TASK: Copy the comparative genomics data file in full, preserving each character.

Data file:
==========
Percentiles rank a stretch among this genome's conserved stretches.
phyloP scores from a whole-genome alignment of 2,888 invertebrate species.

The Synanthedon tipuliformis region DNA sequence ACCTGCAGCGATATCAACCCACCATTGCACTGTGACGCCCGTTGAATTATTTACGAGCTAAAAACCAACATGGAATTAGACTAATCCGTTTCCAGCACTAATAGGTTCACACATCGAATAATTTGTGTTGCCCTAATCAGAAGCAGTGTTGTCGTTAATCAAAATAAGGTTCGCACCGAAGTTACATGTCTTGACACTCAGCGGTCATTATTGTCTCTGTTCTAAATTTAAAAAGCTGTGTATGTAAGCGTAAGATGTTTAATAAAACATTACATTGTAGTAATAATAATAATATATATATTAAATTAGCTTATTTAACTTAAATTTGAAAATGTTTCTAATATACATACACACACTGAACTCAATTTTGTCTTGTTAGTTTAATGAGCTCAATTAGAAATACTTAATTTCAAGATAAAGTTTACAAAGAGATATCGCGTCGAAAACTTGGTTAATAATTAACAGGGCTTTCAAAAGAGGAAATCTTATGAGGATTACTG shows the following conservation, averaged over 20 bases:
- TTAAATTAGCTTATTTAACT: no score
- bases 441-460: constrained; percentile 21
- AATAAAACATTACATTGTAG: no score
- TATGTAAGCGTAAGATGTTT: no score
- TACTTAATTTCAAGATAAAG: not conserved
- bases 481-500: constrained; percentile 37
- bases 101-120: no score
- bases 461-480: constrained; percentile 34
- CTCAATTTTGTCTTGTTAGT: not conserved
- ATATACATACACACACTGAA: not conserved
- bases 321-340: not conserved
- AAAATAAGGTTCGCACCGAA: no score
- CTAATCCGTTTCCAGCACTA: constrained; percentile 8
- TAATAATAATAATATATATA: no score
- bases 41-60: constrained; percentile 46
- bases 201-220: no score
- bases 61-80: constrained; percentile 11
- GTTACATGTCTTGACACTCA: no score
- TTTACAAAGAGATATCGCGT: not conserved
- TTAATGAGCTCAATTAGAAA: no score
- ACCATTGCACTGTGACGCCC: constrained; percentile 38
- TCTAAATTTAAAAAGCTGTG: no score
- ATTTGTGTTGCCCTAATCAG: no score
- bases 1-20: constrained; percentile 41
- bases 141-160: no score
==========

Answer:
Percentiles rank a stretch among this genome's conserved stretches.
phyloP scores from a whole-genome alignment of 2,888 invertebrate species.

The Synanthedon tipuliformis region DNA sequence ACCTGCAGCGATATCAACCCACCATTGCACTGTGACGCCCGTTGAATTATTTACGAGCTAAAAACCAACATGGAATTAGACTAATCCGTTTCCAGCACTAATAGGTTCACACATCGAATAATTTGTGTTGCCCTAATCAGAAGCAGTGTTGTCGTTAATCAAAATAAGGTTCGCACCGAAGTTACATGTCTTGACACTCAGCGGTCATTATTGTCTCTGTTCTAAATTTAAAAAGCTGTGTATGTAAGCGTAAGATGTTTAATAAAACATTACATTGTAGTAATAATAATAATATATATATTAAATTAGCTTATTTAACTTAAATTTGAAAATGTTTCTAATATACATACACACACTGAACTCAATTTTGTCTTGTTAGTTTAATGAGCTCAATTAGAAATACTTAATTTCAAGATAAAGTTTACAAAGAGATATCGCGTCGAAAACTTGGTTAATAATTAACAGGGCTTTCAAAAGAGGAAATCTTATGAGGATTACTG shows the following conservation, averaged over 20 bases:
- TTAAATTAGCTTATTTAACT: no score
- bases 441-460: constrained; percentile 21
- AATAAAACATTACATTGTAG: no score
- TATGTAAGCGTAAGATGTTT: no score
- TACTTAATTTCAAGATAAAG: not conserved
- bases 481-500: constrained; percentile 37
- bases 101-120: no score
- bases 461-480: constrained; percentile 34
- CTCAATTTTGTCTTGTTAGT: not conserved
- ATATACATACACACACTGAA: not conserved
- bases 321-340: not conserved
- AAAATAAGGTTCGCACCGAA: no score
- CTAATCCGTTTCCAGCACTA: constrained; percentile 8
- TAATAATAATAATATATATA: no score
- bases 41-60: constrained; percentile 46
- bases 201-220: no score
- bases 61-80: constrained; percentile 11
- GTTACATGTCTTGACACTCA: no score
- TTTACAAAGAGATATCGCGT: not conserved
- TTAATGAGCTCAATTAGAAA: no score
- ACCATTGCACTGTGACGCCC: constrained; percentile 38
- TCTAAATTTAAAAAGCTGTG: no score
- ATTTGTGTTGCCCTAATCAG: no score
- bases 1-20: constrained; percentile 41
- bases 141-160: no score